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New Solar Tiles could melt snow

Discussion in 'Tesla Energy' started by Ludus, Oct 28, 2016.

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  1. Ludus

    Ludus Member

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    Elon Tweeted:


    2h2 hours ago
    Elon Musk ‏@elonmusk
    Solar glass tiles can also incorporate heating elements, like rear defroster on a car, to clear roof of snow and keep generating energy

    ... and responded to a question that yes they could do this efficiently for significant net gains.

    This is another interesting feature.

    The first question that occurs to me though is could they then be used on the roof of the factory nearing completion near Buffalo NY? I think currently there are no plans to put PV on the roof of the gigafactory that makes the panels and tiles.

    It did seem a shame that such a high profile use as the big flat roof of that plant wasn't going to be covered with PV cells as is intended with the Nevada battery gigafactory.

    It's understandable that Buffalo has extraordinary snowfall from the lake effect but hey that's just an engineering challenge and if it can be solved in Buffalo it can be solved in most snowy places.
     
  2. maxell2hd

    maxell2hd Member

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    Snow storm in Buffalo with cold temperatures with a flat roof? The solution is to let temperatures warm up and melt it, or push it off. Trying to melt it takes too much energy.
     
  3. Ludus

    Ludus Member

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    Angled Panels on racks that are coated let the snow slide off, embedded grids as mentioned to back up, maybe robot snow pushers to keep it from building up too deep around the racks.

    If they can make it work in Buffalo it would be statement.
     
  4. SageBrush

    SageBrush Active Member

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    Snow may not be a reason to avoid PV, but extended cloud cover sure is.
     
  5. larmor

    larmor Active Member

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    I grew up in upstate NY including time in buffalo. It is very cold in the winter and lake effect snow is the real deal. Lots of people have roof issues that materialize when snow accumulates as well.
     
  6. Canuck

    Canuck Well-Known Member

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    Like this...

     
    • Like x 1
  7. McRat

    McRat Active Member

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    Doesn't applying current to a semiconductor make it heat up?

    Heating it could be as easy as feedback.
     
  8. SageBrush

    SageBrush Active Member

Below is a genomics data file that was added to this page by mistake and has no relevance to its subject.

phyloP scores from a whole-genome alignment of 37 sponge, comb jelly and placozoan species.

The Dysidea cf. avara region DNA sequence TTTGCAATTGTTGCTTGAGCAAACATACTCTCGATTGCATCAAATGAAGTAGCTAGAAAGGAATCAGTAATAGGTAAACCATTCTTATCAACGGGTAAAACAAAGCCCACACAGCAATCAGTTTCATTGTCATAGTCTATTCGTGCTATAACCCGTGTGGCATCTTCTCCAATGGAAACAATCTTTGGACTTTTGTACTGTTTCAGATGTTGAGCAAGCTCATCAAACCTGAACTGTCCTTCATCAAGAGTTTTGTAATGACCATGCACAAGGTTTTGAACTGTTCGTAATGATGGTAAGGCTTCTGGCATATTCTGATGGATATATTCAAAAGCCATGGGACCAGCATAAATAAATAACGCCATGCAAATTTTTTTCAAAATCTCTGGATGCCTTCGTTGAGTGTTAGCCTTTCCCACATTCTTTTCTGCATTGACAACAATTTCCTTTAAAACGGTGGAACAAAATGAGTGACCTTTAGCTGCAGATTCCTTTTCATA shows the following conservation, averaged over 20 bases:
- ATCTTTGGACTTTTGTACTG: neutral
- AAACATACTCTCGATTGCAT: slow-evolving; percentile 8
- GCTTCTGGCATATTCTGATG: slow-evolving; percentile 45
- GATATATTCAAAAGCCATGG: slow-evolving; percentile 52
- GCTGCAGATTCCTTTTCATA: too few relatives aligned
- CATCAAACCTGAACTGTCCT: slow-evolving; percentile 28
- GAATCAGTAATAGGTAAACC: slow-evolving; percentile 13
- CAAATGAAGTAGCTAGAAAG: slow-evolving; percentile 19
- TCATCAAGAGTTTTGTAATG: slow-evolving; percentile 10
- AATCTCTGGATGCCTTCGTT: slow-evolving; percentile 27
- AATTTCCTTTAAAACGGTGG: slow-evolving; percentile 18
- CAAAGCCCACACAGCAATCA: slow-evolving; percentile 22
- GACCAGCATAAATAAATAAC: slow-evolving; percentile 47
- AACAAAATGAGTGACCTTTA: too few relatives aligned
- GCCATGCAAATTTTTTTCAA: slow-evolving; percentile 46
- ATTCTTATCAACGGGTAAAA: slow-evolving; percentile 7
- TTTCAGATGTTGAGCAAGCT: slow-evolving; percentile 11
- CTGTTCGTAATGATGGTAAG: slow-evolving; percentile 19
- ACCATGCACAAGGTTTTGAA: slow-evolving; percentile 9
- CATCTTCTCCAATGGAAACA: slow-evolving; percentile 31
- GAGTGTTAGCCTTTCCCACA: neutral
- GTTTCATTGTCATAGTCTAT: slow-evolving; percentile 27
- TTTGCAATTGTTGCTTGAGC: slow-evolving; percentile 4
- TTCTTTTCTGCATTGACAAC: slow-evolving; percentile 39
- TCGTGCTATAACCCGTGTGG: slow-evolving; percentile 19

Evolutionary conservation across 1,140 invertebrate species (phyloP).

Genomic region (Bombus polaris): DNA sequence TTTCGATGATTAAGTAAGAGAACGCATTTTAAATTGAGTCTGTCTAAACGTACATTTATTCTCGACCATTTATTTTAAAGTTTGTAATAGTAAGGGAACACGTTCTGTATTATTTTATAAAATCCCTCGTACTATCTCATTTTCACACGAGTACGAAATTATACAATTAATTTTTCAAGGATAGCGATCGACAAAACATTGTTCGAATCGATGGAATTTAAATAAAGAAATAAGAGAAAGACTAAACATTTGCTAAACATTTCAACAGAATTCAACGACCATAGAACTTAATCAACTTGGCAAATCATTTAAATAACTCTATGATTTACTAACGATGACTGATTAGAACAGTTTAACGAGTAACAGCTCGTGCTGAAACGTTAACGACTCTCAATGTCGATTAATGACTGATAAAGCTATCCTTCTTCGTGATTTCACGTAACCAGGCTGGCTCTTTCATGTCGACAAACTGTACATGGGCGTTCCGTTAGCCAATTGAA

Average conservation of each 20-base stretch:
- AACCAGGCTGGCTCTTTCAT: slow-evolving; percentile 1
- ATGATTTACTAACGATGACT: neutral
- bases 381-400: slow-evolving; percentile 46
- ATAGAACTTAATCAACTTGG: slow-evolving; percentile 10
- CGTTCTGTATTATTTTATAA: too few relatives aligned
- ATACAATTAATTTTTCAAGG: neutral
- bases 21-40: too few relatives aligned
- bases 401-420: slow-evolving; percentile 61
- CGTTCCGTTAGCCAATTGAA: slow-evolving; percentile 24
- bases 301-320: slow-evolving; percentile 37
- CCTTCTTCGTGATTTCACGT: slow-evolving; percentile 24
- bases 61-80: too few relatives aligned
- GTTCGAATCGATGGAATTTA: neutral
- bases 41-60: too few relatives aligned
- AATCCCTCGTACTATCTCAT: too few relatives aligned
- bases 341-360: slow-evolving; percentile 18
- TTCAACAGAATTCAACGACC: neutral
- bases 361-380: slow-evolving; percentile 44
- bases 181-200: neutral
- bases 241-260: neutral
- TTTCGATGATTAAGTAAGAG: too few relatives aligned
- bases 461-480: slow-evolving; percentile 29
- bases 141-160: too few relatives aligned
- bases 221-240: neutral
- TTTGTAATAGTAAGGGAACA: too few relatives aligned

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    This is PVwatts for Buffalo per kW at 20 degree incline and 15% derate. The first column shows insolation.

    upload_2016-10-29_21-4-38.png
     
  9. SageBrush

    SageBrush Active Member

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    Ingenious!

    I must be easily entertained -- I was mesmerized by the cubes of snow rolling down the roof
     
  10. ohmman

    ohmman Maximum Plaid Member

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    Or the less-advisable version:

     
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  11. swaltner

    swaltner Member

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    Visions of that happening to me (but with much more serious consequences) are why my solar panels will go for a week of generating no energy after it snows. After large amounts of snow, it's take as long as 9 days for the snow to melt. My solar panels are mounted on an airplane hangar in the back yard. That means there's a metal roof, which would be really slick with ice/snow/water and there would be a 14' fall to the ground if you slid off. Definitely not with it when you make the risk/reward calculation. The relatively flat roof (3/12 pitch) and 14' walls make it where something like the contraption @Canuck mentioned would not be easy to use.
     
  12. Value Ev

    Value Ev Middle seat belt specialist.

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    It sounds like a nice idea but is that result in a net increase in electricity or is the benefit that it is getting rid of snow on the roof.

    IIRC, snow on the roof also has an insulating effect in particularly cold weather - although it obviously has negative effects of room damage if there is a severe amount of snow on the roof.

    The amount of energy to melt the snow would seems large and after it is melted, you have limited solar energy since it is the winter and if you have overcast or another snow event, seems the electricity used to melt the snow was wasted relative to the benefit.
     

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